I miss my Squink.
While I am not ripping my hair out and crying all the time. I miss his smell, even his stinky feet. In a home with children (or with a love of nieces and nephews and such) there is something that can happen… these reminders of children seem to be everywhere, and I mean everywhere. A bath toy on the tub, pictures on the fridge, their special plates and cups. The other morning I opened my fridge and saw the family line he had drawn as a part of a cub scout project.
To know me is to know that I deeply value my family and can recite my ancestors (on my mothers side) back to 6 or 7 generations.
My mother has this thing she said when I was a teen (and making poor choices (like staying up too late and taking un-necessary risks) that essentially boiled down to this;
Back to the beginning of time my ancestors made choices to bring up a defenseless infant. Those choices all helped raise that child, through famine, through war, through strife, in times of hunger… and I have the power to destroy that all with just one poor choice.
Anyway, when what she was saying hit me, it was pretty life changing. Not that I was bad, but being buddies with the schools biggest LSD dealer (never did that though, cross my heart mom) was probably not in my best interest and not in the interest of the six children I wanted to have to have a mom like that.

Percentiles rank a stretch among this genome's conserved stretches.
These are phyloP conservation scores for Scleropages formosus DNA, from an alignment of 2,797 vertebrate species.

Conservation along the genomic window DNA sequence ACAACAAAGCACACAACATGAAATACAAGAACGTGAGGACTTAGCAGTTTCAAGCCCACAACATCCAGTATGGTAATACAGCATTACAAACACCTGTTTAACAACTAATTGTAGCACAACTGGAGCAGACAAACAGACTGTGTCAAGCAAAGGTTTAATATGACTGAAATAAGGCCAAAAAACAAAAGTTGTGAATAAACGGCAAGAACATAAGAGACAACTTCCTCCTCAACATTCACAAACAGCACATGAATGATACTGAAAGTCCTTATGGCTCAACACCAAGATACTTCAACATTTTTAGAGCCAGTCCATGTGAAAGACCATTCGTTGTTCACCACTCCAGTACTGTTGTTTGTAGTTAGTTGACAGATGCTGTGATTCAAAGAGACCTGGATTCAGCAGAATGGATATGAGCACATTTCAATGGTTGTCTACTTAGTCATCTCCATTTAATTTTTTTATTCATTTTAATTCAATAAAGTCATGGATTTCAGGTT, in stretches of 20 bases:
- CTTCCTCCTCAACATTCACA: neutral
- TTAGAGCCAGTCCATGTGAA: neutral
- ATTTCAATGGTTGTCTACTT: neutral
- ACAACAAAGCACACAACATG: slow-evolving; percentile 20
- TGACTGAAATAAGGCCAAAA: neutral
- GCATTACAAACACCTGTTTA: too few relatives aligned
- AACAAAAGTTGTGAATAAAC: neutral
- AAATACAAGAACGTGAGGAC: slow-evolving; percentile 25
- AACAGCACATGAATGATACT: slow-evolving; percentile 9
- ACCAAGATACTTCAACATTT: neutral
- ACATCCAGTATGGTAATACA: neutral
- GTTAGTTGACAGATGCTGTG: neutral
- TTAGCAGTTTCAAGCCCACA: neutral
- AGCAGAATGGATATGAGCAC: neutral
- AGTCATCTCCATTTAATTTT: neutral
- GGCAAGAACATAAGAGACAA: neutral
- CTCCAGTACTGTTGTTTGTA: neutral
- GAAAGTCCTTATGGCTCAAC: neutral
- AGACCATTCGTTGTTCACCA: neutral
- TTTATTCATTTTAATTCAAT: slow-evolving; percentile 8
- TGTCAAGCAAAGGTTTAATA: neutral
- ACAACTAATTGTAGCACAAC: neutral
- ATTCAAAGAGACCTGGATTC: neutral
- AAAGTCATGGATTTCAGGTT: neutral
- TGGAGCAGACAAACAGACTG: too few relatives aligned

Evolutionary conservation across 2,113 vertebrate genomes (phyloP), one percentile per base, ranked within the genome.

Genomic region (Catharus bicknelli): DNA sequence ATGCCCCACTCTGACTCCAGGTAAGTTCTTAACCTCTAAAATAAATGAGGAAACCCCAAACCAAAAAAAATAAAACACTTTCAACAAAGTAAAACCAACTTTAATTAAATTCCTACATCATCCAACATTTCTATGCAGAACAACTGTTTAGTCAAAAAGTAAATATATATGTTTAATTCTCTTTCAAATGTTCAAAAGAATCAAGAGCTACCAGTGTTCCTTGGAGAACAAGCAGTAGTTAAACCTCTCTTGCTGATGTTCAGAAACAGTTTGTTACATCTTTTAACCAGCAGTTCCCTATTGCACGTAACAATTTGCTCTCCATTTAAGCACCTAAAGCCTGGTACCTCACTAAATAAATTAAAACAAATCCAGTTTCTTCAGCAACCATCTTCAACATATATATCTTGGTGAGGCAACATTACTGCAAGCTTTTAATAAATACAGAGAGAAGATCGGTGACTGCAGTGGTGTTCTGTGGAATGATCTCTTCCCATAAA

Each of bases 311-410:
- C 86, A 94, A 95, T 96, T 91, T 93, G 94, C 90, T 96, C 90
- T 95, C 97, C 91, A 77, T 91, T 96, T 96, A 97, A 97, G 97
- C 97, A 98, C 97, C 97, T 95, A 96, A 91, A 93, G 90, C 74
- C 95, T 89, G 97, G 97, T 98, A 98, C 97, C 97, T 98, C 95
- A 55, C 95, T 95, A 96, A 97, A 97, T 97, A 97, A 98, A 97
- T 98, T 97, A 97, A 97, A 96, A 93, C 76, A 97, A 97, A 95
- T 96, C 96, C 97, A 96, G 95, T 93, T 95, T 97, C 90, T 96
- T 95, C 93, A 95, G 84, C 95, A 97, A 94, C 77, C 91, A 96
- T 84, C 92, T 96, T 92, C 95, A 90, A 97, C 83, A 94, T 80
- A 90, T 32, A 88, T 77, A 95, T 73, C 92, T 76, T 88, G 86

So, it piqued my interest. Most of my maternal side came to Arizona before statehood. They settled this land and if you have every really been in this desert, it really isn’t all that friendly to folks that don’t get how it works.
So, I learned about the Pennsylvania socialite who married a physician and traveled with a chaperon by stage-coach to visit a young physician that worked with the tribes.
I learned about that physician who learned the languages of all the tribes he worked with and translated for them and even advocated to US congress on their behalf for water rights after the building of Roosevelt dam.
|Dr. Ellis at his farm in Phoenix|
I learned how his daughter, Dorajean, became one of the first school teachers in the town I live in now.
His grandson, my grandfather, would go to work on our Arizona mines, as well as build our bridges and and dam (including being held in the US to work on building Boulder Dam, instead of being sent to WWII – turns out he was colorblind anyway).
His great granddaughter, my mom, would travel the world and raise two children while just being awesome (she learned how to trick ride with the Ecuadorean Army and is an learned welder).
All of that is just so rich to me.
So it was a delight to see that my son had picked up most of my stories about his Arizona heritage and was able to complete most of this family tree… using their nicknames for the most part. He just couldn’t remember where the coctor was (it is C.H. below).